The Sean Cummins viewpoint as published in Ad Age 6/19/15 is another wake-up call for all of us in ADVERTISING. All the buzz words thrown about in our business tend to obfuscate the fact that advertising is indeed about getting someone to do something. And creating effective advertising, requires a rigorous process and experience—perhaps not available with simply “branded content” providers. We’re proud to be a 4A’s advertising agency.
All too rarely, a potential advertiser will ask the question, “Do you provide multiple solutions when presenting creative recommendations?” Actually, we find the infrequency of this question a bit surprising, considering what needs to take place when building effective communications.
Why shouldn’t clients be given conceptual choices in response to an agreed upon creative strategy? Isn’t that part of the definition of “problem solving”? First, you study the various details to identify the problem. Then you study the various related facts. Shouldn’t the next step be to look at various solutions? In our view, absolutely.
Communicating to your target audience almost always presents complex issues with more than one possible solution. Assuming you’ve started with a creative strategy that clearly defines the main idea, there are many ways to effectively communicate it. In fact, this is where the collaboration between an agency’s creative skills and the client’s customer and business knowledge can most effectively work together.
Analyzing different creative solutions is almost always productive, often uncovering new insight into the initial problem. If differences in judgment arise within the group on which direction to implement, these can usually be settled by submitting the work for testing with the target audience. This often leads to even further important insights.
Based on our extensive experience, we feel that offering multiple creative options demonstrates that the agency: (1) has an active problem solving process, (2) took the time to analyze various angles in developing viable alternatives and (3) respects the fact that, in most cases, clients know their business better than an outsider. As such, submitting just one solution seems overly presumptuous.
BRAVO to Kellogg, Nielsen Catalina and CBS for their work to measure the longer-term effect of advertising…which many have come to doubt. While the study is obviously limited to this one product category and medium, it sends a powerful message that media fragmentation and social media have not diminished the power of good stories, well told…in traditional media. Let’s hope they expand their studies in terms of product/service groups and media. http://adage.com/article/cmo-strategy/study-finds-long-term-ad-effects-strong/293636/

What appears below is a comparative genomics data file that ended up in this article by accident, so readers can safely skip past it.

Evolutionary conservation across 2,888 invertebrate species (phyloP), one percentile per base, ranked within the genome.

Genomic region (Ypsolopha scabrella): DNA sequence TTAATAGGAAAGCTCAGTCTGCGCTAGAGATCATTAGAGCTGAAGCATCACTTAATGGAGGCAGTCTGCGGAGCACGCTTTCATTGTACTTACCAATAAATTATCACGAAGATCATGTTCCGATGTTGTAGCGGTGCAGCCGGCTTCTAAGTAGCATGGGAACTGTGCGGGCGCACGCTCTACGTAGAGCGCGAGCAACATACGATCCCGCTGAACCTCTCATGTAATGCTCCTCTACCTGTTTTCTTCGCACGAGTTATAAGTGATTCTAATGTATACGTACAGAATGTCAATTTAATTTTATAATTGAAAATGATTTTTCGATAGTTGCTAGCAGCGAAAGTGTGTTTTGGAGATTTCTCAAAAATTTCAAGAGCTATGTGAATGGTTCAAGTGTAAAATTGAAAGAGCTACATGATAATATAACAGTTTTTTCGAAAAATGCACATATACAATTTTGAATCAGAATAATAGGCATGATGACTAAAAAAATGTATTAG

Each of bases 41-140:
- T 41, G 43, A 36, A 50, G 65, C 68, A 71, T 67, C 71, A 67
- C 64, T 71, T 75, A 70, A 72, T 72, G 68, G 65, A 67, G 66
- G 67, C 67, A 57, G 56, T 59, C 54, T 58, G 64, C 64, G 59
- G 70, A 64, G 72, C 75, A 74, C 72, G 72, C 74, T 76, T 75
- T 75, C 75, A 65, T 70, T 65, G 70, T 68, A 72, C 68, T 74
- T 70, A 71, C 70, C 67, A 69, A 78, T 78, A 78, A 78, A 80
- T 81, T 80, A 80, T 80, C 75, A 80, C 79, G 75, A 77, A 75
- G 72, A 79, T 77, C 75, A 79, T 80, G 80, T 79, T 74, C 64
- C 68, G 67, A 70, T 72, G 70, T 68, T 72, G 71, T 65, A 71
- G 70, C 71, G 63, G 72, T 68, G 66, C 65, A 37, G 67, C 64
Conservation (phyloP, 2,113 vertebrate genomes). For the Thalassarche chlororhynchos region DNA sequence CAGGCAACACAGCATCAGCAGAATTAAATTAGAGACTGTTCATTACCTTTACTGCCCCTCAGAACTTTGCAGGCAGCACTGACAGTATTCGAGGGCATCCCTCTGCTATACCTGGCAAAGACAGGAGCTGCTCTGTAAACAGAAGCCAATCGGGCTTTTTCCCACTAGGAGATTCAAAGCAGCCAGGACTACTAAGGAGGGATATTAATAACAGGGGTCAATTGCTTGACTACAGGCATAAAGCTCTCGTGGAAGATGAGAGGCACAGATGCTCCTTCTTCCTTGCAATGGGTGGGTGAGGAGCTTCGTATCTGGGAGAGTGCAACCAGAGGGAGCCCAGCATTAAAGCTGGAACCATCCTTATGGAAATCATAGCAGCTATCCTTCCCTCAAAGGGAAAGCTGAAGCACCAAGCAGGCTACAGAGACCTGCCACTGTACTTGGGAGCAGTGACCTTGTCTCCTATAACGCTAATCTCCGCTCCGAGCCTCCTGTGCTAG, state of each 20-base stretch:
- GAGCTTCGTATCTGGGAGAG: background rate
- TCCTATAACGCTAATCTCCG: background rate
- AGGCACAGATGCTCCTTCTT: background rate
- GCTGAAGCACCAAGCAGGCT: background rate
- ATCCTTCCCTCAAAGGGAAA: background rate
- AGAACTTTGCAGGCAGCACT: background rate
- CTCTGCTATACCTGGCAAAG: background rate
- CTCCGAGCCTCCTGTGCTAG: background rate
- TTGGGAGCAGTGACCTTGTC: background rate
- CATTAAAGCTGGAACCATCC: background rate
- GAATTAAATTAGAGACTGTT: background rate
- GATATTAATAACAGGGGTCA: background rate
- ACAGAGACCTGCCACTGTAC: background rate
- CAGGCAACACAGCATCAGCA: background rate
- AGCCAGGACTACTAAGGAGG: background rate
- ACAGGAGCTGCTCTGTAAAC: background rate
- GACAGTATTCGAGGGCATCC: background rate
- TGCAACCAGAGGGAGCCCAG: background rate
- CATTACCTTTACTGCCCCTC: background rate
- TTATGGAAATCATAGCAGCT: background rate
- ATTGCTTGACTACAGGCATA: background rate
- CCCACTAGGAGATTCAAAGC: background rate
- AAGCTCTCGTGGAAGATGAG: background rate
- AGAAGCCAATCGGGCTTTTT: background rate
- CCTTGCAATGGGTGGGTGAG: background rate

With a 50-year track record, Mercury Medical® tells their story about innovative medical technology for hospital systems in a dynamically changing healthcare marketplace.
TAMPA, Fla. – (July 9, 2014) – Faced with a highly competitive and quickly evolving medical device market, Mercury Medical turned to PeakBiety branding + advertising to develop an extensive and bold series of print ads to highlight Mercury’s position as innovators in the medical device field.
“To emphasize Mercury Medical’s unique approach to the medical device industry, we developed a campaign that was as progressive, responsive and innovative as Mercury’s products,” says Glen Peak, of PeakBiety.
Peak adds that Mercury has built its reputation by forming close collaborations with healthcare partners, proactively seeking out new products and by focusing on new products that increase value by both improving patient outcomes and reducing costs.
With a combination of unexpected visuals, clever copy and clean design, the series of trade media ads separate Mercury from its peers by distinctly breaking from the traditional messaging and imagery common in the medical device field.
The first ad, titled “Signs,” focuses on Mercury’s progressive approach to recognizing and leading new changes in the medical device field. A later “Ear Buds” ad, speaks to Mercury’s close collaborative partnerships with clients to listen to their needs, apply these needs to new products and facilitate bringing new products to market. Perhaps the most attention-getting ad, “T-Rex,” asserts, “Failure to adapt to change can have serious consequences,” addressing Mercury’s ability to fill the demand for innovation with their products.
The most recent “Body of Evidence” ad cites clinical research to support Mercury’s assertion that its innovative products not only reduce hospital costs, but also add value by improving patient outcomes.
“We couldn’t be happier with the creativity of how PeakBiety’s work has not only differentiated us, but elevated us over our competitors,” says Sally Barlowe of Mercury Medical. “We look forward to great results from this campaign.”
About Mercury Medical Company
Founded in 1963 as Florida Anesthesia Services, the company sold medical supplies and later added anesthesia machines. The name changed to Mercury Medical in 1970. Today the company specializes in research, clinical training, engineering, biomedical services and support. As both manufacturer and distributor, Mercury Medical serves clients in more than 70 countries.
About PeakBiety branding + advertising
Since 1990, PeakBiety branding + advertising has serviced local, regional and national clients in a variety of business sectors. The agency focuses on adding value for its clients by improving customer perceptions. This commitment is summed up in the agency’s promise, “the power of perception®.”
PeakBiety is one of the few advertising agencies in the Tampa Bay Area to meet strict requirements for membership in the prestigious American Association of Advertising
# # #